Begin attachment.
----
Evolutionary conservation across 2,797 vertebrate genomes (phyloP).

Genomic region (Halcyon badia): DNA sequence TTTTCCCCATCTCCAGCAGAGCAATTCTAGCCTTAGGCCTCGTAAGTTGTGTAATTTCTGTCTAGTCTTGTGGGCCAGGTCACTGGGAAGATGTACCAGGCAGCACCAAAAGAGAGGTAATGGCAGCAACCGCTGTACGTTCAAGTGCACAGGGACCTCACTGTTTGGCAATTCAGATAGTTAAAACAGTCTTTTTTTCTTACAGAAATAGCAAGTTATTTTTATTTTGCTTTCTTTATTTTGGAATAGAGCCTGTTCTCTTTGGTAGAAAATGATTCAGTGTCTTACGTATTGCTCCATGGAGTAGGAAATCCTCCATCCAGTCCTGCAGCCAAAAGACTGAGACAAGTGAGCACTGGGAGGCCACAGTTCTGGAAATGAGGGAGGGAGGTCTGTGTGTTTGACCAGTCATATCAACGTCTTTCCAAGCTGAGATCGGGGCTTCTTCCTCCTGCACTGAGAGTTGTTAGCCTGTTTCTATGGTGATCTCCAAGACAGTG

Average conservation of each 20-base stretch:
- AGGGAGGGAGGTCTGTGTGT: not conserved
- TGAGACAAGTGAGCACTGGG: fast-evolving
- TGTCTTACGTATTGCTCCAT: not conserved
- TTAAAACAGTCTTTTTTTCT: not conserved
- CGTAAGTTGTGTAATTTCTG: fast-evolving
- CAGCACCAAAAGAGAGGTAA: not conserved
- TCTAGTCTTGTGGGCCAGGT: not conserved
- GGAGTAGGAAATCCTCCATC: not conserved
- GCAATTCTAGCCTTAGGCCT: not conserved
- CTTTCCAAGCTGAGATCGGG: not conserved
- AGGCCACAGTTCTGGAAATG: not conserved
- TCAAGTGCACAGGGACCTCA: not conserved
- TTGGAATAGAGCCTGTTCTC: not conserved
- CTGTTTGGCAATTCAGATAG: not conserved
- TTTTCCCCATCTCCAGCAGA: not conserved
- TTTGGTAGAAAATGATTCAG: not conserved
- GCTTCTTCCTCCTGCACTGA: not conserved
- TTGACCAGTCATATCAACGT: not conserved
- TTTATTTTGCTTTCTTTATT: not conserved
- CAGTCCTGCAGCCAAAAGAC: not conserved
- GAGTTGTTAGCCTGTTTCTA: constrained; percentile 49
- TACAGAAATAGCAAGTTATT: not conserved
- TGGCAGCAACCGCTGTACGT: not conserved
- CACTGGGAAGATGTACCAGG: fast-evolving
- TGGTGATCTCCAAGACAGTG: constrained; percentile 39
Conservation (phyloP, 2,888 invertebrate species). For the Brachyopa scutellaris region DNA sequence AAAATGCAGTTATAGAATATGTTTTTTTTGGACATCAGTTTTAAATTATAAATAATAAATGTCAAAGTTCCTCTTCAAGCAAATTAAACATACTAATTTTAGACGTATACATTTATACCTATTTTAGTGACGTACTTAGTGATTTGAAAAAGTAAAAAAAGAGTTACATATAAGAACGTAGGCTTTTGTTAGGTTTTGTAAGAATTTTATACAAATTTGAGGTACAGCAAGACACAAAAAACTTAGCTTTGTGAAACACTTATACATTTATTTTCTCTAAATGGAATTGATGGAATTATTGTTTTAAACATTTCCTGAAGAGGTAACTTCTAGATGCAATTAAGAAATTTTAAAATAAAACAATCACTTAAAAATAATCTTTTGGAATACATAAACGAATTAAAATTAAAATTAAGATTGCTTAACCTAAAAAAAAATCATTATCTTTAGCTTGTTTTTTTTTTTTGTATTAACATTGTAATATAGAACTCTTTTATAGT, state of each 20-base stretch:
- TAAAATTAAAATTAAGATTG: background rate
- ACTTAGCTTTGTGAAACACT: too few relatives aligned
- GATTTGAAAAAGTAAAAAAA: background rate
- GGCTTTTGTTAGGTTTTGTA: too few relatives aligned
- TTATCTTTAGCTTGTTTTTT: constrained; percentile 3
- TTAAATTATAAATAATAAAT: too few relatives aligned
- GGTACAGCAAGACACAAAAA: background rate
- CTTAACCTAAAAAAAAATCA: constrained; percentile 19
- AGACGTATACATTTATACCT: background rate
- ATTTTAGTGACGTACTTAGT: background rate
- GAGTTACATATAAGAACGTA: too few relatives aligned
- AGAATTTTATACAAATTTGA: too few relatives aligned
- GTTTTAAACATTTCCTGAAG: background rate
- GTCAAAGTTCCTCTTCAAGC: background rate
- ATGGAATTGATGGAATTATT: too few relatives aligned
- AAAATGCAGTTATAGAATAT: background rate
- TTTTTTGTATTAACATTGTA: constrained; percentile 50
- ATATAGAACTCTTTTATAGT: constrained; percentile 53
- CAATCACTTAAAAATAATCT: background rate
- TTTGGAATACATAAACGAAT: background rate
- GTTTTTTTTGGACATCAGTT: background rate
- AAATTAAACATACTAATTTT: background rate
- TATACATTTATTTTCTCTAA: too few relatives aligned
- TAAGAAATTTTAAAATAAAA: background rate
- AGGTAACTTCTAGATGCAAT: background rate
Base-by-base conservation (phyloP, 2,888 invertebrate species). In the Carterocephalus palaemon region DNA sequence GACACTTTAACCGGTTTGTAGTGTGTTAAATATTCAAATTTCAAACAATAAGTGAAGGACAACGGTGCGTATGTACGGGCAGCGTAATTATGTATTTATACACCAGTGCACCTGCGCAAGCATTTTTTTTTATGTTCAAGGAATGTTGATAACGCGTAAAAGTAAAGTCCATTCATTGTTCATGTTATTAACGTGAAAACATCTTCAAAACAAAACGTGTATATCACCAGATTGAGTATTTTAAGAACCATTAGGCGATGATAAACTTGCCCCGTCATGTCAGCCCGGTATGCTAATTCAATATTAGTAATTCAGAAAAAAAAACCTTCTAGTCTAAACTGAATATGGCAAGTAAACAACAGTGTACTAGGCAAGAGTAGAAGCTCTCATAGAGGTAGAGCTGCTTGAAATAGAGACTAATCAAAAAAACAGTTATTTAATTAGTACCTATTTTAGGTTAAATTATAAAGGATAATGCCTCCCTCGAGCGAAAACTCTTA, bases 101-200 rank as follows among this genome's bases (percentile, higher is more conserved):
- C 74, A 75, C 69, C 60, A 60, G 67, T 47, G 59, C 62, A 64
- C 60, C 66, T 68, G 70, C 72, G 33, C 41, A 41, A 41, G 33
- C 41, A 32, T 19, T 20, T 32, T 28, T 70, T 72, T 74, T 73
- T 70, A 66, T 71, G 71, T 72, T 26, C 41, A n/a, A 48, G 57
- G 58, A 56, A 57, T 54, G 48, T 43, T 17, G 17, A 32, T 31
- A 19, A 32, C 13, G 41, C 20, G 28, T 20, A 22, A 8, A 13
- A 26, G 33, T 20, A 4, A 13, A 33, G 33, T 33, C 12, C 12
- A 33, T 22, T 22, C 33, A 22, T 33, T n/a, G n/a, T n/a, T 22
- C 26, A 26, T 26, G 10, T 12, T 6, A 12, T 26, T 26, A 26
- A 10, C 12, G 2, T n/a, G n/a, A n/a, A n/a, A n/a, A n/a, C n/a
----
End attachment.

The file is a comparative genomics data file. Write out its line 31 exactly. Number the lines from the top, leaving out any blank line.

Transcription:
- ACTTAGCTTTGTGAAACACT: too few relatives aligned